Late UK star deserves to be in hall of fame

Ralph Beard was one of my athletic heroes when I was a youngster. Like so many young boys in the late 1940s shooting two-hand set shots on an alley basketball goal, I often fantasized I was Ralph Beard.

My dad and I listened to many UK basketball games on the radio in those pre-television days. In the sixth grade, I started a sports scrapbook that included articles, pictures and UK game results that specifically featured Beard.

In early March 1949, when I was 11 years old, my dad took me to see the “Fabulous Five” play in the semifinals of the Southeastern Conference Tournament at the old Jefferson County Armory in Louisville. What a thrill that was!

During the past few years, I wrote two letters to the editor to two different newspapers saying Beard belonged in the Naismith Memorial Basketball Hall of Fame. Following the publication of both letters, Mr. Beard called me on the phone and expressed his appreciation for my letters. I was on cloud nine talking to one of my boyhood heroes of 60 years ago. And to think that he took the time to call me, that says a lot about the kind of person Ralph Beard was.

If anybody belongs in the Basketball Hall of Fame, it is Beard, who should have been inducted while he was still alive. He was one of the greatest players of his two-hand set shot era and would be great in any era.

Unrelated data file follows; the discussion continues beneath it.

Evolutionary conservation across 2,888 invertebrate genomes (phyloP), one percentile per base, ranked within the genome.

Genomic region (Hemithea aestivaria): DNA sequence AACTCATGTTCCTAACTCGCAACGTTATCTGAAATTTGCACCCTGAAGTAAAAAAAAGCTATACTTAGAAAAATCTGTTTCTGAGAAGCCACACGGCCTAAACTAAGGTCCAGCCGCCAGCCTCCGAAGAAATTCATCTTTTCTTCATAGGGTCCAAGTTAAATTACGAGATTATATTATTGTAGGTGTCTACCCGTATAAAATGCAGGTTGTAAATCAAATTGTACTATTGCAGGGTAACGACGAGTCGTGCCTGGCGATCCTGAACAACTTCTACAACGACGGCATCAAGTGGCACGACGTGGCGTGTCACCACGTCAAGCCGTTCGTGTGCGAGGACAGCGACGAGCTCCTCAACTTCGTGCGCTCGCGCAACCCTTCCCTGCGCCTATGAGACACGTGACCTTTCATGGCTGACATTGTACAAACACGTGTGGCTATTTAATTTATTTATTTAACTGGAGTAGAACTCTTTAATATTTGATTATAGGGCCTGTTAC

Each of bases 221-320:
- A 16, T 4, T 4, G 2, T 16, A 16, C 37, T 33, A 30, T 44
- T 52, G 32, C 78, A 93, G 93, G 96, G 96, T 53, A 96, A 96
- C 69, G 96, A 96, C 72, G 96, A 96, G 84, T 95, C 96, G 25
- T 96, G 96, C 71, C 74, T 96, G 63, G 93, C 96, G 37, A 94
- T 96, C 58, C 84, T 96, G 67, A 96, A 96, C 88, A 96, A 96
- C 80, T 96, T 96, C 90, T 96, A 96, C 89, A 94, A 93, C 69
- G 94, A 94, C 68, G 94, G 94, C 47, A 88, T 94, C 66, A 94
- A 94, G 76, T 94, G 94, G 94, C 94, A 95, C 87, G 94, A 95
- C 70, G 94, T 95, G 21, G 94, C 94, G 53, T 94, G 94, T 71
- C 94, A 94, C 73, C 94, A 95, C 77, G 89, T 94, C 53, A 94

After 56 years, one would think Beard could be forgiven for making the mistake of taking a few hundred dollars for agreeing to shave points in two collegiate games.

After a brief stint with the Indianapolis Olympians of the NBA, Beard paid dearly by being banned from playing professionally the game he loved so much and played so well.

Over the last 56 years, Beard displayed more-than-adequate, humble repentance. He acknowledged his transgression at the time it was revealed, was sincerely sorry for what he did and lived as a model citizen the rest of his life.

I believe Beard was resigned to the fact he would not get into the Basketball Hall of Fame during his lifetime. Also, I believe he realized that earthly halls of fame do not come close to matching his now richly deserved heavenly reward.

I’m grateful to Beard for being an important part of my childhood and for giving me the opportunity to talk to him on the phone many years later. His life brought me and countless others much joy.

Paul L. Whiteley, Sr.

Louisville resident